Skip to main content

Homemade leather dressing balm

I don't own many pairs of shoes, so I really like to take care of the shoes I do own.  My favourite pair are these leather boots that I bought in NZ a few years ago (sorry Brisbane, but you didn't have any nice boots).  I've had these boots for about eight years.  I don't get to wear them very often, I have to wait for our short winter, but I will wear them at any opportunity!  The key to looking after leather shoes is a good leather dressing and the right storage.




I've been using a leather dressing that I bought, but I ran out, so time to make my own.  Leather dressing is made with neatsfoot oil, which is the fat from the legs of cattle.  This has a different melting point to the tallow (fat around their body).  Neatsfoot oil is popular for leather dressing and available from produce stores and horse supplies.  Its actually liquid at room temperature, so I added beeswax to make it solid and more manageable.  And some lavender essential oil for a nice fragrance as well.

For my first attempt, I followed a recipe with 50:50 neatsfoot oil to beeswax by weight, but that came out a bit too solid.  Second try is one third beeswax to two thirds neatsfoot oil and and that is a good consistency.  I use 10 drops of essential oil per 100g of leather dressing.  I melt it in a jar in a pot of simmering water, and then either keep it in the jar or pour it into a smaller tin.  Its really very easy and only a little bit messy.

Whenever my leather boots are looking a bit scuffed and dry, I apply the leather dressing with a clean cloth   I just keep rubbing it in until they are looking good again.  It doesn't take long, and it makes my leather boots look new again.  I also did a belt and a bag while I had the cloth out!


one boot done
I store my boots stuffed with newspaper to stop them from creasing, and keep them in a shoebox in tissue paper in a cool dark cupboard.  I hope I can keep them looking good for a few years to come because I don't want to have to try to find another pair that are this comfy!




Do you make or use a leather dressing?  How do you care for leather shoes and other items?

My leather dressing and wooden chopping board polish are now available in my Etsy store in 100g tins.




Comments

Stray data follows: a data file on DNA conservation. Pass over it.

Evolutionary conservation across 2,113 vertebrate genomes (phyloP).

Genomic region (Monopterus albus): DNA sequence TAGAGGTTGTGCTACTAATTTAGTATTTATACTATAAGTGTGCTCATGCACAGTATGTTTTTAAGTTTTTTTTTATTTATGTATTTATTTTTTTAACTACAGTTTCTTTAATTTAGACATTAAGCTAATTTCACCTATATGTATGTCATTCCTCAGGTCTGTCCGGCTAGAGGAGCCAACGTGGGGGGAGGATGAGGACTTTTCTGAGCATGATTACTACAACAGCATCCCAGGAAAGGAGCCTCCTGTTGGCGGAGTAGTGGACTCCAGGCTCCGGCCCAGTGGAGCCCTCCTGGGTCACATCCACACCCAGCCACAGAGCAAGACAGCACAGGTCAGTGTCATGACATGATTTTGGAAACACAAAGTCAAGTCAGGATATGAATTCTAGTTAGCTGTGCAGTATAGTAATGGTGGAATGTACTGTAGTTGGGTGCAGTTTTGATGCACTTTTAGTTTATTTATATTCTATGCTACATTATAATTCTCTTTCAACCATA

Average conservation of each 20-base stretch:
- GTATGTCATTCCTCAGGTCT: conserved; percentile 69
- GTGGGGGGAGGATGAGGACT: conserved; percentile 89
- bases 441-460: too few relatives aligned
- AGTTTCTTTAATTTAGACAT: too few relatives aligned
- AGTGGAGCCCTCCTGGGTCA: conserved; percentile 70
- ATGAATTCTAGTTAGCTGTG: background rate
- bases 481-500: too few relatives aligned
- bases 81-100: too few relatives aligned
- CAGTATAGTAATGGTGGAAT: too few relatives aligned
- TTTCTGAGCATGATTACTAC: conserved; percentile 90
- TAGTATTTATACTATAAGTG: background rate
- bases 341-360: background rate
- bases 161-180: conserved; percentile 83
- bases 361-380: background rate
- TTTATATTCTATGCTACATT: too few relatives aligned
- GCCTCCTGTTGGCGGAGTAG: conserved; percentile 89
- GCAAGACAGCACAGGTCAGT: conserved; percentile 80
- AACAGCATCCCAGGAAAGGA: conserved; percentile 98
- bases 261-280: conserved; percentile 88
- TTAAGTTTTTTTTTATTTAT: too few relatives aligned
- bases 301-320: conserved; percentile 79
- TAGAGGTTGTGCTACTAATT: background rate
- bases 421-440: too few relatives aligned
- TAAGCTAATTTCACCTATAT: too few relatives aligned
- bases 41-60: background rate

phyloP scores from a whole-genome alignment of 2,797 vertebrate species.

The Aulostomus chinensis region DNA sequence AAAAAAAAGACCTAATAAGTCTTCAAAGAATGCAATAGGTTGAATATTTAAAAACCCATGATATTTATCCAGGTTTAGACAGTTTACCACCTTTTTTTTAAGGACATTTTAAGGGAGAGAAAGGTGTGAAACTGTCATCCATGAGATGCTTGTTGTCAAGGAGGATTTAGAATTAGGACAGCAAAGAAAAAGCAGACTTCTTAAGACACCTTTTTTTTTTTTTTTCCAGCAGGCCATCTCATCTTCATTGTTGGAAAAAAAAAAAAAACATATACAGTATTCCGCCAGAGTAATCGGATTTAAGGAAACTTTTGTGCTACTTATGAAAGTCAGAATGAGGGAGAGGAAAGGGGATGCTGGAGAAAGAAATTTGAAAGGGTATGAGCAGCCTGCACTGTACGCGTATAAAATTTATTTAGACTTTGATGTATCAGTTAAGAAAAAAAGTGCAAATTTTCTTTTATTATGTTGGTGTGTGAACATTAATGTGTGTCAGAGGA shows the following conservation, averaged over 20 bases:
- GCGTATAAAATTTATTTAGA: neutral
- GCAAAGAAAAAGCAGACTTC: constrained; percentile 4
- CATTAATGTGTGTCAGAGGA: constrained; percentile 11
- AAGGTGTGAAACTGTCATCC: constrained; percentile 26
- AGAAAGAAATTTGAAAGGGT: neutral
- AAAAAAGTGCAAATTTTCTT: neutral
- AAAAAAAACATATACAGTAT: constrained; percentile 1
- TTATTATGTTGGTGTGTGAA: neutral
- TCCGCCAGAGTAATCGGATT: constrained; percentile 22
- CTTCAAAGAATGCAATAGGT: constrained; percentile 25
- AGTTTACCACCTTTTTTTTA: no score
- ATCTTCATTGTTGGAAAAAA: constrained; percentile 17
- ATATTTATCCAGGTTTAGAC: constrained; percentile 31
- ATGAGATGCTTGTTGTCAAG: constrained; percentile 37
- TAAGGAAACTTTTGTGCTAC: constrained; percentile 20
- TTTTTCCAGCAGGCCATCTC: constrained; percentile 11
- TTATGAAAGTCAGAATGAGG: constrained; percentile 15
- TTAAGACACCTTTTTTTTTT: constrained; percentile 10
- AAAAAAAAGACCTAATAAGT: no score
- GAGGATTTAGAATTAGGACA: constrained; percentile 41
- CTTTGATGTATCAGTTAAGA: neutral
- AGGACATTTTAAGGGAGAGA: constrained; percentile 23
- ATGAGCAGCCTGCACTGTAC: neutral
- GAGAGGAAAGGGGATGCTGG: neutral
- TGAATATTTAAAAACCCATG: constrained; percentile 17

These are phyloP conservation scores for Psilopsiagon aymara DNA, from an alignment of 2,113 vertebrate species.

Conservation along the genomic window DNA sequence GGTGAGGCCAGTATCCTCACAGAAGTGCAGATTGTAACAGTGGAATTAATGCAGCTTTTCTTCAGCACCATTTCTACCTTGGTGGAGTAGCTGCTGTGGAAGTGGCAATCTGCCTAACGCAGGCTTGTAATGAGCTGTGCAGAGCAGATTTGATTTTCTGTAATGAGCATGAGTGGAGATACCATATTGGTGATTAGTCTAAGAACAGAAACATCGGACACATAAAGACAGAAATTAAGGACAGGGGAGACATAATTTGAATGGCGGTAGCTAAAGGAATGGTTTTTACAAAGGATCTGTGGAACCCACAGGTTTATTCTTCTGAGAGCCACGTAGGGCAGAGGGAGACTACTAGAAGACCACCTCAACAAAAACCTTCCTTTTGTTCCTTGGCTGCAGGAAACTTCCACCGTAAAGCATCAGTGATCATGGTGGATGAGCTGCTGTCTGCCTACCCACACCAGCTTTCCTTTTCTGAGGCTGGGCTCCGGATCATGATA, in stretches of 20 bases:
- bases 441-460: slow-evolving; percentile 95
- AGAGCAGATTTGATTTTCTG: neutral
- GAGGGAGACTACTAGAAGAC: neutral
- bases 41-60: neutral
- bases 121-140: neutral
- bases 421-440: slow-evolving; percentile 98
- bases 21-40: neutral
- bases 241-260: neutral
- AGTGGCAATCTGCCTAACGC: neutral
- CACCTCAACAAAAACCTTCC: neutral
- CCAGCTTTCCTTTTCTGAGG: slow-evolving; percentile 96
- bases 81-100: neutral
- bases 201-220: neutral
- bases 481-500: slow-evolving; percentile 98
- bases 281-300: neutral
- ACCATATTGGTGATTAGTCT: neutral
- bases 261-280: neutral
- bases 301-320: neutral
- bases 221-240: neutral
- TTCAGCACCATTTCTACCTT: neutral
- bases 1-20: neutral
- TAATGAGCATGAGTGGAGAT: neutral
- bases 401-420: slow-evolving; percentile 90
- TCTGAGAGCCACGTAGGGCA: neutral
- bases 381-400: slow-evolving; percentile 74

1. Liz, that leather dressing does a good job. I only have some ankle boots that I don't wear very often unless it is extremely cold but the days have been quite warm so far this winter.

    ReplyDelete
  2. I live in boots for most of the year, either RM Williams or my garden-farm work Redbacks with steel caps, so we do go through a bit of leather dressing because I want these boots to last a long time, they are expensive. You are so clever to have devised this recipe, and very generous to share it with us all. Thanks!

    ReplyDelete

Post a Comment

Thanks, I appreciate all your comments, suggestions and questions, but I don't always get time to reply right away. If you need me to reply personally to a question, please leave your email address in the comment or in your profile, or email me directly on eight.acres.liz at gmail.com

Popular posts from this blog

Getting started with chickens - Tanya from Lovely Greens

Sign up for my weekly email updates here, you will find out more about soap and our farmlife, straight to your inbox, never miss a post!  New soap website and shop opening soon....

Farmer Liz: You will remember Tanya from Lovely Greens from the first series, she lives on the Isle of Mann and added chickens to her garden about a year ago.  You can leave comments for this post on Tanya's blog.



How many chickens (and other fowl) do you keep, what breed and what do you use them for (meat, eggs, slug control etc)?
Tanya: Around the same time that we were initially thinking about having hens another friend beat us to the punch. She went to the local pet store and bought a flat-pack hen house and chicken run combo and found a local farmer who had dozens of semi-feral chickens running around his property. One night he pulled three down from the trees and my friend took them home in a pet carrier. She named them Miracel, Carmen, and Geraldine and though they’re probably related they were all…

The new Eight Acres website is live!

Very soon this blogspot address will automatically redirect to the new Eight Acres site, but in the meantime, you can check it out here.  You will find all my soaps, ebooks and beeswax/honey products there, as well as the blog (needs a tidy up, but its all there!).  I will be gradually updating all my social media links and updating and sharing blog posts over the next few months.  I'm very excited to share this new website with you!


Making a dressmaker's dummy

For a while now I have believed that the main barrier to me doing a better job of sewing my own clothes was my lack of a or dressmaker's dummy (aka dressmakers form or mannequin).  When I last investigated the cost of  a dummy, they seemed too extravagant, so I looked for a way to make my own.  There are a few methods around, using plaster bandages, using paper packaging tape, and finally, the one I chose, duct tape!

Not only is making your own dummy very cheap, if you are careful, you end up with a form that exactly matches your own body.  Well its a lot closer than an expensive adjustable dummy anyway.  All you need is a few rolls of duct tape (at least four to be safe), and old tight-fitting t-shirt to wear (and cut up) under the duct tape, a spare 2-3 hours and at least one person to help (pick someone that you don't mind smoothing duct tape over your upper body, I used my husband).  The first element is the easiest, the others can be more difficult, when I got the bag of …